Week 3 of the Data Jam focused on Visualizing Texts and Networks. Text analysis (also referred to as text mining, data mining, or TDM) is the use of computational methods to derive information from texts to search, find patterns, discover relationships, and analyze, in order to gain insights for a research question. In this workshop, we tested two platforms for sourcing text data for visualization and analysis: Constellate, a text analytics platform from JSTOR Labs ;and ProQuest TDM Studio, an end-to-end text and data mining solution from ProQuest. Watch the recording and read through the workshop notes to learn more about comparing these two platforms, perform searches, and learn more about text analysis more generally. Here are the key takeaways we covered:
1. Introducing Text Analysis
In order to understand the two platforms for sourcing text data, we reviewed the text analysis process and vocabulary for working in this method. Text analysis is often used as a way to gain a better understanding of large volumes of content - whether to discover new resources via non-traditional search methods or identify possible topics and research questions. We reviewed the process for getting started in text analysis, and key words used across platforms. We also discussed some text analysis projects, like the Fan Engagement Meter, to understand how text analysis includes a number of different methods and tools for exploring research questions.
You can find the Penn Libraries guide to Text and Data Mining at guides.library.upenn.edu/penntdm.
2. Constellate (constellate.org)
Constellate is a new text and data analytics service from JSTOR and Portico. Constellate provides users with the ability to build datasets for analysis from a variety of sources, perform basic text analysis and visualizations, and gather with a growing community of practitioners to share text analytics materials. Constellate provides text and data analysis capabilities and access to content from a variety of databases in an open environment with teaching materials that can be used, modified, and shared.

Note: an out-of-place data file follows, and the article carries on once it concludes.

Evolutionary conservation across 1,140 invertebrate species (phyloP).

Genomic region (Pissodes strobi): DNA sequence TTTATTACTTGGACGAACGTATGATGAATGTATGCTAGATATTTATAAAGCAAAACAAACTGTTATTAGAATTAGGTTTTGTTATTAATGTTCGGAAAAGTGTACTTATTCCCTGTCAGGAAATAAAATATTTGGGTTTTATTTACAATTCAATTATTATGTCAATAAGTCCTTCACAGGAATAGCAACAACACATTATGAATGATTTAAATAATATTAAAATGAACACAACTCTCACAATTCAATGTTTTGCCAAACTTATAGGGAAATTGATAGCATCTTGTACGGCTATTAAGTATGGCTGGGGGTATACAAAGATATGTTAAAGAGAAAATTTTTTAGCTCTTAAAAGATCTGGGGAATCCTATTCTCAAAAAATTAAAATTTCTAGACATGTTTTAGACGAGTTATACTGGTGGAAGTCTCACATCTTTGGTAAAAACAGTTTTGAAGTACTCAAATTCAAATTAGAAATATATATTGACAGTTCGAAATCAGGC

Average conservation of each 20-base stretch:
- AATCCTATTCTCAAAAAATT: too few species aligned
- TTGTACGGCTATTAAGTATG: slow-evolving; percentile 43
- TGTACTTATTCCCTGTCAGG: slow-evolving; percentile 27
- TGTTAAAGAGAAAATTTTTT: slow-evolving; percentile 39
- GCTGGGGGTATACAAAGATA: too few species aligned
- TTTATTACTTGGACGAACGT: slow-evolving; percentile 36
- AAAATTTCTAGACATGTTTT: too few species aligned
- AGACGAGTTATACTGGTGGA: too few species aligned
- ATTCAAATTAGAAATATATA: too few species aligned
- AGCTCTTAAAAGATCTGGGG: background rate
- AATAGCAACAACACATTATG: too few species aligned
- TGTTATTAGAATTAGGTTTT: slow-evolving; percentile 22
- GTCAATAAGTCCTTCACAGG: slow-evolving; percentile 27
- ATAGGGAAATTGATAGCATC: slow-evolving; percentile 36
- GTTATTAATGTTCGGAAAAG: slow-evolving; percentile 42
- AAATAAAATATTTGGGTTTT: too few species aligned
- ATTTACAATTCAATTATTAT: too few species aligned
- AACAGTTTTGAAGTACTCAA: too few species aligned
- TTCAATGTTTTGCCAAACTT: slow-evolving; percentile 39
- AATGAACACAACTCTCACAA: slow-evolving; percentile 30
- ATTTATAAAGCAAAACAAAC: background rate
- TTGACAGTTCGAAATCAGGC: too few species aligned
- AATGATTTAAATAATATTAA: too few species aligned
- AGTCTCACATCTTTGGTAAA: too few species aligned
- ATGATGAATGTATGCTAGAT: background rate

Constellate provides content from JSTOR (journal articles, book chapters, research reports, pamphlets), Portico (journal articles, book chapters, full books), Chronicling America (historical newspapers, 1789-1963), Doc South (documents, books), South Asia Open Archives (journal articles, reports, newspapers, periodical, pamphlets, and surveys), and Reveal Digital (alternative press, newspapers, magazines, journals).
For more on how to use Constellate, check out the How-To Guides.
3. ProQuest TDM Studio (tdmstudio.proquest.com)
ProQuest TDM Studio allows researchers to mine and computationally analyze large volumes of published content from news, scholarly and other publications provided to the University of Pennsylvania Libraries via current ProQuest subscriptions. Currently, TDM Studio offers access to 176 ProQuest Databases or 51,711 publications (magazines, books, conference papers, dissertations and theses, scholarly journals, current and historical newspapers like Wall Street Journal, NYTimes, Washington Post).
For more on how to use ProQuest TDM Studio, check out these videos, resources, and guides.
These two platforms are both actively under development, and offer similar but distinct opportunities for researchers to engage in the text analysis process. This chart offers a quick comparison of the two platforms for sourcing, visualizing, and analyzing textual datasets.
|PROCESSING DATA||Jupyter Notebooks||Jupyter Notebooks|
|EXPORTING DATA||A JSON-L dataset containing the n-grams, full-text and metadata||Rolling, 7-day export limit of 15MB|
|BUILT-IN TOOLS FOR VISUALIZING DATA||
|DATASET SIZE||50,000 items per dataset||
|ACCESS||Access provided through University of Pennsylvania||Contact RDDS Team for information|